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J Cereb Blood Flow Metab. 2010 Aug;30(8):1477-86. doi: 10.1038/jcbfm.2010.28. Epub 2010 Mar 3.

Inhibition of bradykinin receptor B1 protects mice from focal brain injury by reducing blood-brain barrier leakage and inflammation.

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Department of Neurosurgery, University of Würzburg, Würzburg, Germany.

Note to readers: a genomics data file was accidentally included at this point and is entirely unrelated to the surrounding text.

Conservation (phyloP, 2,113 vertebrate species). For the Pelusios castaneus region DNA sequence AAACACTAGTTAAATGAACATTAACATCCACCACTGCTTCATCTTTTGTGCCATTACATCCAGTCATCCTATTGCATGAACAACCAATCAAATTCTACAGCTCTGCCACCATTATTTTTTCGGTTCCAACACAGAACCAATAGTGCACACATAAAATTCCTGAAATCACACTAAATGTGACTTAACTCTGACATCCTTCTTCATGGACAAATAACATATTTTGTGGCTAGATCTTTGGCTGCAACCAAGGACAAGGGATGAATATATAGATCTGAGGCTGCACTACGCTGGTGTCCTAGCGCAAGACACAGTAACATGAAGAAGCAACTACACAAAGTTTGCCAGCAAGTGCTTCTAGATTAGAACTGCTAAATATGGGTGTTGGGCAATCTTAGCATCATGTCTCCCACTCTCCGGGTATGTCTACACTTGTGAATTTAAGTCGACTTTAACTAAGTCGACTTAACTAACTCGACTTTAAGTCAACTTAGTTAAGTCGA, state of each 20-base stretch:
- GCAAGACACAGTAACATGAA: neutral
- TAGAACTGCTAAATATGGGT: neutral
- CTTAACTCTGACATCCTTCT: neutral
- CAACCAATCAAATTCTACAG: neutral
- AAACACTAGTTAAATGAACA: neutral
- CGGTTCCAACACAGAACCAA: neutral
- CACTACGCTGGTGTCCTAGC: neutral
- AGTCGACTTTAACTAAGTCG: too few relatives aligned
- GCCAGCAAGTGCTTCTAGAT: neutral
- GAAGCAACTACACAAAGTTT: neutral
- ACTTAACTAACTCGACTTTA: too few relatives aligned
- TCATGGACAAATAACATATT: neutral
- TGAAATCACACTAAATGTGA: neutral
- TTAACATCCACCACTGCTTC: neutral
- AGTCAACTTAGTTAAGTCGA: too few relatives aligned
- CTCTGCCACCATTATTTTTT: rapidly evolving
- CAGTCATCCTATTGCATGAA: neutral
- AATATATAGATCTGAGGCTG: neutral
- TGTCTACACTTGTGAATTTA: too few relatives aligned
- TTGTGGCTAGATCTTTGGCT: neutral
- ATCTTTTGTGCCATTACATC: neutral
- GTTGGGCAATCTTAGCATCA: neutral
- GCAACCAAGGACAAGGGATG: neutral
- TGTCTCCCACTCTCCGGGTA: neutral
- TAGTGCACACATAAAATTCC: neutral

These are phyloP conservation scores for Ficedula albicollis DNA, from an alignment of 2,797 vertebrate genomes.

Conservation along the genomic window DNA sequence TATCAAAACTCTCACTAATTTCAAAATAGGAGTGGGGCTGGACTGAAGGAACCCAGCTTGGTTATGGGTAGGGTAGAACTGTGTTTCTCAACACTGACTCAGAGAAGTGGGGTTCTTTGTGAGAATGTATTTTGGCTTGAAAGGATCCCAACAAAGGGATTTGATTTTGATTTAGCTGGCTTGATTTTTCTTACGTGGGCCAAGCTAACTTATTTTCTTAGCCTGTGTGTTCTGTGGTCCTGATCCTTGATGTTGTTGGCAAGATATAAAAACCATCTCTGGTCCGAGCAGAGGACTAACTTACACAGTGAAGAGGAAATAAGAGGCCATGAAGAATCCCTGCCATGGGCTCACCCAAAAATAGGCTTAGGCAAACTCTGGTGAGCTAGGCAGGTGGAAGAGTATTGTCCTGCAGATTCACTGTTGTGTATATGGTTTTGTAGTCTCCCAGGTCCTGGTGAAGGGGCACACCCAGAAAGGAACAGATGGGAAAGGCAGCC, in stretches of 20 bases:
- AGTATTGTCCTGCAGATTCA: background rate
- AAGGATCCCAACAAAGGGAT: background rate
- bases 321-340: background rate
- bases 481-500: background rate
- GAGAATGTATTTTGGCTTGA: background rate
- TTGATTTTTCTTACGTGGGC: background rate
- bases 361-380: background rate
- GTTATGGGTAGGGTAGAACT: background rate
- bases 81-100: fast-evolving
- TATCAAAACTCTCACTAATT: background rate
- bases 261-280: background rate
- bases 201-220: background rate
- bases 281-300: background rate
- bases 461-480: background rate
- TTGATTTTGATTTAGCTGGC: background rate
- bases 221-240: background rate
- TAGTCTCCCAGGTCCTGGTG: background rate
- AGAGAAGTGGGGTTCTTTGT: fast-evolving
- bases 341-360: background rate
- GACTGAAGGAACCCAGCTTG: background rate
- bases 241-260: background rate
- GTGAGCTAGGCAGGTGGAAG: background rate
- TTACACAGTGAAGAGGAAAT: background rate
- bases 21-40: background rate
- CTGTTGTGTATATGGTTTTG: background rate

Kinins are proinflammatory and vasoactive peptides that are released during tissue damage and may contribute to neuronal degeneration, inflammation, and edema formation after brain injury by acting on discrete bradykinin receptors, B1R and B2R. We studied the expression of B1R and B2R and the effect of their inhibition on lesion size, blood-brain barrier (BBB) disruption, and inflammatory processes after a focal cryolesion of the right parietal cortex in mice. B1R and B2R gene transcripts were significantly induced in the lesioned hemispheres of wild-type mice (P<0.05). The volume of the cortical lesions and neuronal damage at 24 h after injury in B1R(-/-) mice were significantly smaller than in wild-type controls (2.5+/-2.6 versus 11.5+/-3.9 mm(3), P<0.001). Treatment with the B1R antagonist R-715 1 h after lesion induction likewise reduced lesion volume in wild-type mice (2.6+/-1.4 versus 12.2+/-6.1 mm(3), P<0.001). This was accompanied by a remarkable reduction of BBB disruption and tissue inflammation. In contrast, genetic deletion or pharmacological inhibition of B2R had no significant impact on lesion formation or the development of brain edema. We conclude that B1R inhibition may offer a novel therapeutic strategy after acute brain injuries.

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